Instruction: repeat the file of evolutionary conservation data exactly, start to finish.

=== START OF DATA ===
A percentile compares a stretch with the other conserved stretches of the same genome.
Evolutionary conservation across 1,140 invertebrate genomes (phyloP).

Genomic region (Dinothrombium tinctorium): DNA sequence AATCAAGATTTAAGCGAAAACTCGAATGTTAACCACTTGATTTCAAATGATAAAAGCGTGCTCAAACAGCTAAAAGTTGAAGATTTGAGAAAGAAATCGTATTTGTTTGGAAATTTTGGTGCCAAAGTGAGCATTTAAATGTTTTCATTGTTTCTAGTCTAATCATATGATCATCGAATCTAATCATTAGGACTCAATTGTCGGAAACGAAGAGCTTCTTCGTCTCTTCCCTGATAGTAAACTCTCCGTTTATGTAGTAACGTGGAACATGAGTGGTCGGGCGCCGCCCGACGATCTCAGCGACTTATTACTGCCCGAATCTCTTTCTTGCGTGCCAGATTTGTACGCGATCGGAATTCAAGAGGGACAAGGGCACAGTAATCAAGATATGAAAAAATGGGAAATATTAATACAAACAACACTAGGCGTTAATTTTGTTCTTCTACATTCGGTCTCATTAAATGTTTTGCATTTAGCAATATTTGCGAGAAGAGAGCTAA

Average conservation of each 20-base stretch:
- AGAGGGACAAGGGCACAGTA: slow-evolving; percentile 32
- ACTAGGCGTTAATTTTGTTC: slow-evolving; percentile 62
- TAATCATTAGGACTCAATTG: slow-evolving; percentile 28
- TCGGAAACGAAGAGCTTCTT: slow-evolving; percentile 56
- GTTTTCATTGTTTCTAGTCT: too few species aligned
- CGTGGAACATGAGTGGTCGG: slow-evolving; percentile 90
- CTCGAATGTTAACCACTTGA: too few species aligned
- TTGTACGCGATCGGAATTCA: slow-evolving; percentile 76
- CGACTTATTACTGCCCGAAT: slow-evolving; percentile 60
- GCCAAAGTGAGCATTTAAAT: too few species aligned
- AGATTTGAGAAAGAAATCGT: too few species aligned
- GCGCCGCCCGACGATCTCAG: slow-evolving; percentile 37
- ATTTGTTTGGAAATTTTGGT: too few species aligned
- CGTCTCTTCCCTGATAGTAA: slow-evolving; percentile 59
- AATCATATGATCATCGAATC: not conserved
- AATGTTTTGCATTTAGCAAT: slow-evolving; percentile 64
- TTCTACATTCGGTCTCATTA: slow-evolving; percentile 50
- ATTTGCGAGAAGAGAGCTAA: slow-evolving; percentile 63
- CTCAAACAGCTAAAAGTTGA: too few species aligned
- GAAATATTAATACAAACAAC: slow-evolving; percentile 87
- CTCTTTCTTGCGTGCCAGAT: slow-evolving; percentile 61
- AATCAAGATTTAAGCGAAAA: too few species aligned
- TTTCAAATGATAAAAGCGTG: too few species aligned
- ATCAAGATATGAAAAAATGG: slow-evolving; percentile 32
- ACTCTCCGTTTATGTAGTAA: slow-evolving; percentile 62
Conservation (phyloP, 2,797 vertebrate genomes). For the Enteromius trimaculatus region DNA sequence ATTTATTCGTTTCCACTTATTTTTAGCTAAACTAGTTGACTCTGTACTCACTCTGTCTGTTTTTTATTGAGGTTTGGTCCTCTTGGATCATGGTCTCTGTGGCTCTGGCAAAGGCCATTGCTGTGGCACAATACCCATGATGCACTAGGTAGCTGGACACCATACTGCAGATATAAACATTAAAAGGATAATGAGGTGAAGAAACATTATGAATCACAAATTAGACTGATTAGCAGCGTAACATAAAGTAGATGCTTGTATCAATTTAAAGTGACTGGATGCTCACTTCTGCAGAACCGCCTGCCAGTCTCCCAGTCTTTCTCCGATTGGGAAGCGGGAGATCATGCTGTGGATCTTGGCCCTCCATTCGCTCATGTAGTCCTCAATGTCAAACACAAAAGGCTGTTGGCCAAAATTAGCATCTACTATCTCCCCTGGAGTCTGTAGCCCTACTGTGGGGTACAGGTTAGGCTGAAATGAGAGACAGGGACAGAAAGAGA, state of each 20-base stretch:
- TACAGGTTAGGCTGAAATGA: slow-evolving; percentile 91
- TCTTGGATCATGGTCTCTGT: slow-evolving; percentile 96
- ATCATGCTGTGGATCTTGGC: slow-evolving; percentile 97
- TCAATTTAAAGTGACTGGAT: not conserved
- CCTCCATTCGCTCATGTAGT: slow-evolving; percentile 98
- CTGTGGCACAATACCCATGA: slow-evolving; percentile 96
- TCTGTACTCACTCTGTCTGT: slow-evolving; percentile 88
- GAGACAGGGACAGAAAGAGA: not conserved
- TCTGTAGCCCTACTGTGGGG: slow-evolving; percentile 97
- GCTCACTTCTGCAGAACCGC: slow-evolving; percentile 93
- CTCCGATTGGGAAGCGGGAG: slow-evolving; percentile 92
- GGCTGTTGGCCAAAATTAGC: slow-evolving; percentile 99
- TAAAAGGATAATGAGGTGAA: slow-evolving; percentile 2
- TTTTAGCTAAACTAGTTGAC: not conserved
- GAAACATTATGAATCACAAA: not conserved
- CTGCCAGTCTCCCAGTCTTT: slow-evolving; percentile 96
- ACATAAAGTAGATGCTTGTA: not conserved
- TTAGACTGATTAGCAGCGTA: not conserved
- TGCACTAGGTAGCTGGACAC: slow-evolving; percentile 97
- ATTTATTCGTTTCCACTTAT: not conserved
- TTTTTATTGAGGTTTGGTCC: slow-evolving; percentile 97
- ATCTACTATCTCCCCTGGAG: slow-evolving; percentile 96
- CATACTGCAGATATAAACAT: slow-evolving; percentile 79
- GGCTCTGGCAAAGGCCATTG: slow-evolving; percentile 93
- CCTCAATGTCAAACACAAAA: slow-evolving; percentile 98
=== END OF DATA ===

A percentile compares a stretch with the other conserved stretches of the same genome.
Evolutionary conservation across 1,140 invertebrate genomes (phyloP).

Genomic region (Dinothrombium tinctorium): DNA sequence AATCAAGATTTAAGCGAAAACTCGAATGTTAACCACTTGATTTCAAATGATAAAAGCGTGCTCAAACAGCTAAAAGTTGAAGATTTGAGAAAGAAATCGTATTTGTTTGGAAATTTTGGTGCCAAAGTGAGCATTTAAATGTTTTCATTGTTTCTAGTCTAATCATATGATCATCGAATCTAATCATTAGGACTCAATTGTCGGAAACGAAGAGCTTCTTCGTCTCTTCCCTGATAGTAAACTCTCCGTTTATGTAGTAACGTGGAACATGAGTGGTCGGGCGCCGCCCGACGATCTCAGCGACTTATTACTGCCCGAATCTCTTTCTTGCGTGCCAGATTTGTACGCGATCGGAATTCAAGAGGGACAAGGGCACAGTAATCAAGATATGAAAAAATGGGAAATATTAATACAAACAACACTAGGCGTTAATTTTGTTCTTCTACATTCGGTCTCATTAAATGTTTTGCATTTAGCAATATTTGCGAGAAGAGAGCTAA

Average conservation of each 20-base stretch:
- AGAGGGACAAGGGCACAGTA: slow-evolving; percentile 32
- ACTAGGCGTTAATTTTGTTC: slow-evolving; percentile 62
- TAATCATTAGGACTCAATTG: slow-evolving; percentile 28
- TCGGAAACGAAGAGCTTCTT: slow-evolving; percentile 56
- GTTTTCATTGTTTCTAGTCT: too few species aligned
- CGTGGAACATGAGTGGTCGG: slow-evolving; percentile 90
- CTCGAATGTTAACCACTTGA: too few species aligned
- TTGTACGCGATCGGAATTCA: slow-evolving; percentile 76
- CGACTTATTACTGCCCGAAT: slow-evolving; percentile 60
- GCCAAAGTGAGCATTTAAAT: too few species aligned
- AGATTTGAGAAAGAAATCGT: too few species aligned
- GCGCCGCCCGACGATCTCAG: slow-evolving; percentile 37
- ATTTGTTTGGAAATTTTGGT: too few species aligned
- CGTCTCTTCCCTGATAGTAA: slow-evolving; percentile 59
- AATCATATGATCATCGAATC: not conserved
- AATGTTTTGCATTTAGCAAT: slow-evolving; percentile 64
- TTCTACATTCGGTCTCATTA: slow-evolving; percentile 50
- ATTTGCGAGAAGAGAGCTAA: slow-evolving; percentile 63
- CTCAAACAGCTAAAAGTTGA: too few species aligned
- GAAATATTAATACAAACAAC: slow-evolving; percentile 87
- CTCTTTCTTGCGTGCCAGAT: slow-evolving; percentile 61
- AATCAAGATTTAAGCGAAAA: too few species aligned
- TTTCAAATGATAAAAGCGTG: too few species aligned
- ATCAAGATATGAAAAAATGG: slow-evolving; percentile 32
- ACTCTCCGTTTATGTAGTAA: slow-evolving; percentile 62
Conservation (phyloP, 2,797 vertebrate genomes). For the Enteromius trimaculatus region DNA sequence ATTTATTCGTTTCCACTTATTTTTAGCTAAACTAGTTGACTCTGTACTCACTCTGTCTGTTTTTTATTGAGGTTTGGTCCTCTTGGATCATGGTCTCTGTGGCTCTGGCAAAGGCCATTGCTGTGGCACAATACCCATGATGCACTAGGTAGCTGGACACCATACTGCAGATATAAACATTAAAAGGATAATGAGGTGAAGAAACATTATGAATCACAAATTAGACTGATTAGCAGCGTAACATAAAGTAGATGCTTGTATCAATTTAAAGTGACTGGATGCTCACTTCTGCAGAACCGCCTGCCAGTCTCCCAGTCTTTCTCCGATTGGGAAGCGGGAGATCATGCTGTGGATCTTGGCCCTCCATTCGCTCATGTAGTCCTCAATGTCAAACACAAAAGGCTGTTGGCCAAAATTAGCATCTACTATCTCCCCTGGAGTCTGTAGCCCTACTGTGGGGTACAGGTTAGGCTGAAATGAGAGACAGGGACAGAAAGAGA, state of each 20-base stretch:
- TACAGGTTAGGCTGAAATGA: slow-evolving; percentile 91
- TCTTGGATCATGGTCTCTGT: slow-evolving; percentile 96
- ATCATGCTGTGGATCTTGGC: slow-evolving; percentile 97
- TCAATTTAAAGTGACTGGAT: not conserved
- CCTCCATTCGCTCATGTAGT: slow-evolving; percentile 98
- CTGTGGCACAATACCCATGA: slow-evolving; percentile 96
- TCTGTACTCACTCTGTCTGT: slow-evolving; percentile 88
- GAGACAGGGACAGAAAGAGA: not conserved
- TCTGTAGCCCTACTGTGGGG: slow-evolving; percentile 97
- GCTCACTTCTGCAGAACCGC: slow-evolving; percentile 93
- CTCCGATTGGGAAGCGGGAG: slow-evolving; percentile 92
- GGCTGTTGGCCAAAATTAGC: slow-evolving; percentile 99
- TAAAAGGATAATGAGGTGAA: slow-evolving; percentile 2
- TTTTAGCTAAACTAGTTGAC: not conserved
- GAAACATTATGAATCACAAA: not conserved
- CTGCCAGTCTCCCAGTCTTT: slow-evolving; percentile 96
- ACATAAAGTAGATGCTTGTA: not conserved
- TTAGACTGATTAGCAGCGTA: not conserved
- TGCACTAGGTAGCTGGACAC: slow-evolving; percentile 97
- ATTTATTCGTTTCCACTTAT: not conserved
- TTTTTATTGAGGTTTGGTCC: slow-evolving; percentile 97
- ATCTACTATCTCCCCTGGAG: slow-evolving; percentile 96
- CATACTGCAGATATAAACAT: slow-evolving; percentile 79
- GGCTCTGGCAAAGGCCATTG: slow-evolving; percentile 93
- CCTCAATGTCAAACACAAAA: slow-evolving; percentile 98